- Highlight or skills video. Make sure have good, quality, clear footage.
- Update stats or metrics to the most recent measurements as possible.
- Purge social media of inappropriate posts. When in doubt, just delete it.
- Role-play and practice the conversation you hope to have with a college coach.
- Plan campus visits to colleges highest on your list.
- Schedule and study for the ACT/SAT college entry exams.
Since many athlete are being offered opportunities to visit campuses I thought it good to share about official visits. First, and foremost, coaches frequently reserve official visits to make offers. However, the official visit often follows one or more unofficial visits.
Recruiting is a process. So, don’t be discouraged if a coach does not offer an official visit right away. That is part of the process. My advice is that too many student-athletes and parents make negative assumptions so keep a clear mind and a positive attitude. Relax, just keep in mind that process takes time, and try to enjoy the process.
Next, an official visit is any visit to a college campus by a college-bound student-athlete or his or her parents that is paid for by the college. Conversely, campus visits paid for by college-bound student-athletes or their parents is an unofficial visit.
Most importantly, only Senior student-athletes are permitted official visits! During the Senior year student-athletes are allowed up to 5 official visits for D1 and D2 schools. However, only 1 official visit per school is allowed. For D3 and NAIA schools there are no limit to official visits a student-athlete can take. However, similar to D1 and D2 regulations, only 1 official visit per school is allowed.
Leave questions about official visits in the comments section below. Or feel free to message me on Twitter @michaelwoosley or email questions to me at email@example.com.
Finally, I would love to hear from athletes attending official or unofficial visits. Tag me @michaelwoosley with any posts. I will gladly share your good news.
Coach Mike oversees the the recruiting of talented next-level athletes to develop a recruiting strategy to get seen, scouted and recruited. A former college athlete himself, Mike now coaches families through the academic, athletic and financial aspects of college recruiting.
Recruiting in the digital age it is understood that highlight and skills video are a huge part of the process. Video has made it convenient for college coaches to recruiting players on a national level from the comfort of their offices. I have watched thousands of recruiting videos. Some are so impressive that I actually take the time to watch it again. Others, well, they have been so mediocre that I am left shaking my head in disbelief.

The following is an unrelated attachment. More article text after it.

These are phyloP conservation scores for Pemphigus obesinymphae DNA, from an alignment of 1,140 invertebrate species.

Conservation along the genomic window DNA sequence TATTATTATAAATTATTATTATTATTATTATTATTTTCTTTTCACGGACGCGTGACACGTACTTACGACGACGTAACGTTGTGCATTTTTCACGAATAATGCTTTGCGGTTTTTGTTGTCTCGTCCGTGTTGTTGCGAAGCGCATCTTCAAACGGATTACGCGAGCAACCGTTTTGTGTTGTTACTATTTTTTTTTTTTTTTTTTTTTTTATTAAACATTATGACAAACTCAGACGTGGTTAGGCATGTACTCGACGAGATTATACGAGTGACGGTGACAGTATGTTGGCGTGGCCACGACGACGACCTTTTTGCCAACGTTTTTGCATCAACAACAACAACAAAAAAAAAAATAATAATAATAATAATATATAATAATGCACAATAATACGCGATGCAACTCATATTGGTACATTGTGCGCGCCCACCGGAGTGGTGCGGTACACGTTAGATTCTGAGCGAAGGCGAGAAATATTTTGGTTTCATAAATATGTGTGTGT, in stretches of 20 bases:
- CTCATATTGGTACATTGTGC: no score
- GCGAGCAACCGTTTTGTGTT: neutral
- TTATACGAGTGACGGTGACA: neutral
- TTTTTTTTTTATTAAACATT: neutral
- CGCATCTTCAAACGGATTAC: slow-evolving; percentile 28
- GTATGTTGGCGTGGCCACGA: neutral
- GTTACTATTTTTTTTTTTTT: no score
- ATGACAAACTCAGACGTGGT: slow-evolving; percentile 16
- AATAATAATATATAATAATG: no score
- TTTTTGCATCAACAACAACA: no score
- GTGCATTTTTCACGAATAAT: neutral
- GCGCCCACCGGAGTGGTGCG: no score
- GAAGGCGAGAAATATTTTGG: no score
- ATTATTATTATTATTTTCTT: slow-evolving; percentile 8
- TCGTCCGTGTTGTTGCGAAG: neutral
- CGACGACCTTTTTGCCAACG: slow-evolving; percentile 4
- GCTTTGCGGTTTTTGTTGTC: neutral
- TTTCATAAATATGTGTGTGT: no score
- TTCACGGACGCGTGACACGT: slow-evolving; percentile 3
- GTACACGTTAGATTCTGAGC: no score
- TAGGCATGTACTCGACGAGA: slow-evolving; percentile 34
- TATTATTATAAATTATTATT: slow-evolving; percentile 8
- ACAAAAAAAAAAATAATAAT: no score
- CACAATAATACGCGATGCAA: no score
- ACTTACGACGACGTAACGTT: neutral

In this short post I put together a few ideas that athletes can use when assembling their highlight video. It could mean the difference between getting recruited and not getting recruited, scholarship money or paying thousands of dollars for college tuition.
Also, to be of help to that student athlete looking for an advantage I will gladly take a look at the highlight video that is emailed to me (firstname.lastname@example.org) or sent by Twitter (@michaelwoosley).
Basically, the highlight or skills video is so crucial that even for the most talented athletes a solid well made recruiting video will have a positive impact Just as a poorly assembled recruiting video will have a negative impact. So here are 5 tips for assembling a solid recruiting video.
- Always make sure the video is appropriately timed. Typically, a good video is between 4 and 5 minutes long. Though you may have 20 minutes of season highlights, pick the best footage. College coaches have limited time to view video so impress them with the best.
- Next, make sure that your best plays are in the first 60 seconds. Think about it like how social media is viewed. If a picture or post catches your attention then your more likely to click to find out more. The opposite is also true. If the post doesn’t hold your attention then you move on to the next.